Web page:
On the flip side, the stereotypical "project management" tools—like gain visibility and timeline management—actually detracted about 15%. Ultimately, these value props can change how conversions look, as well as what willingness to pay looks like. We don't do enough experimentation with that. Advertising these "table stakes" features doesn't do much for clients - it's something that they're already expecting from everyone. Cross-team sharing and strong communication is where the big competition and value comes in.
If you're taking notes for your business, you'll want to make sure you test your value propositions from a willingness to pay perspective. It's a much cleaner environment than trying to A-B test, which is hard to do without high levels of traffic. Take the time to truly understand what is going to boost willingness to pay, then lean into those segments and value props.
Know willingness to pay to ensure you don’t under-or over-price
An awareness of willingness to pay can also help make sure you're not under- or over-pricing. This is critical. Understand where those drop-offs are and make sure you know exactly how that willingness varies within each group. Monday.com absolutely nailed their downmarket price points. I want to give them all the credit in the world. Unfortunately, their higher tiers, which are marketed towards other groups, follow the same downmarket trend. On their price page, the middle level was about $200. But we learned their willingness to pay for that group was closer to $300. That's $100 a month, lost. By the time you get to the highest levels, they might be $200 below their ideal price.
Now, you might be thinking, "Oh great, then they'll get more volume." Unfortunately, that's not how it works with software. It doesn't have a natural, perfect demand curve. It's one of those things where, as the price goes down, some people may question the quality of the product or its efficacy in solving their problems. If prospective customers look at Wrike or even Asana, you're suddenly in an environment where Monday.com seemed very underpriced. Visitors have developed a willingness to pay $300-$400. If Monday is sitting at $200, people might get in the door... but you might not pass the sniff test.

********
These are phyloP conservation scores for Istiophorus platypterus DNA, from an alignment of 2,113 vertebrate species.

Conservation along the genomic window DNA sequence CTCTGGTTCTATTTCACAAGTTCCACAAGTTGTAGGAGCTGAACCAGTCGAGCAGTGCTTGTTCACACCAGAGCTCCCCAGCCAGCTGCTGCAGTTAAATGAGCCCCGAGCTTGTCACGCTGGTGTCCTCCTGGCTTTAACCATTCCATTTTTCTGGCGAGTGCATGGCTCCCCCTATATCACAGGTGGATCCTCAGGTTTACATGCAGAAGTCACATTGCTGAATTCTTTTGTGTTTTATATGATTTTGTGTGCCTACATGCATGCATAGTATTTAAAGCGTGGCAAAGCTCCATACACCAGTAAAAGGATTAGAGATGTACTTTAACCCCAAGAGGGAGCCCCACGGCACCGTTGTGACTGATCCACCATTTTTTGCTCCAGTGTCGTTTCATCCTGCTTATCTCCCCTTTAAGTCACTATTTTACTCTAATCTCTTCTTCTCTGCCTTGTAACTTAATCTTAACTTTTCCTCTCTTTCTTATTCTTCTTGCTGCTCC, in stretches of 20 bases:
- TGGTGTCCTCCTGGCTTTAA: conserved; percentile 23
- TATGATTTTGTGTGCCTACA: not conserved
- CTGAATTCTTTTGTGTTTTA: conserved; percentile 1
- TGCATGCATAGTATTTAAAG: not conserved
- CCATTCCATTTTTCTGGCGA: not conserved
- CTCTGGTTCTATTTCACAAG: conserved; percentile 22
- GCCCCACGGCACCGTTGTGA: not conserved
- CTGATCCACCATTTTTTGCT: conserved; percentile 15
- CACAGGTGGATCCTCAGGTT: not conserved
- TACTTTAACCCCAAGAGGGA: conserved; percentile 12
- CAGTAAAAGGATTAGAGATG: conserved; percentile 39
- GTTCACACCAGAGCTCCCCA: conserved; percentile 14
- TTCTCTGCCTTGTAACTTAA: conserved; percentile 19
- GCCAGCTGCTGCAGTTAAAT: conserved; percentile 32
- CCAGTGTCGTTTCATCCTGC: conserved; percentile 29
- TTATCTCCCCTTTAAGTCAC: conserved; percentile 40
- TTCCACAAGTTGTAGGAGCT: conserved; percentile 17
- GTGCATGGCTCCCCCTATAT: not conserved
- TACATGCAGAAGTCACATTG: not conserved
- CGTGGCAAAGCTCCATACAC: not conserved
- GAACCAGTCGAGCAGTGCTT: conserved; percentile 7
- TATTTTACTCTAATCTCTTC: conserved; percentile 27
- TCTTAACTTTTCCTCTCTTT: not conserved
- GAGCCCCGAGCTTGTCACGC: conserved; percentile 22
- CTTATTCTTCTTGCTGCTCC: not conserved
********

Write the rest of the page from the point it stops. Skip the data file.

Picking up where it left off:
It's even more extreme as the groups get bigger. For 40-50 users, the willingness to pay shoots up to $500-$750. Monday is only pricing these folks at about $400. It's not terrible, but there are clearly some quick wins here. Adjust those bands or adjust the price point, and they're making a lot more. I really doubt their conversions would suffer at all.
You're about to see something called a value matrix. We collected data from the group comparing feature preferences and plotted those on the horizontal axis, more valued features on the right, less valued on the left. We then collected willingness to pay for the overall product and plotted that based on their number-one feature preference on the y-axis. Analyzing data in this manner allows us to determine which features are differentiable add-ons, core, or commoditized for each segment.
Understand where features change and don’t change based on size
I think that one thing Monday.com does fairly well is separating out their tiers based on features. However, the one thing you'll find here is that, when we compare clients who have 5-50 users to 51+ users, there's a big shift. Things like customer branding, integrations, time-tracking become a lot more important. For those 5-50 user groups, there's some willingness to pay, but they're within that +/-20%. Nothing's beating the bank here. When you make the jump to 51+, people are willing to pay for these things and they become truly differentiable.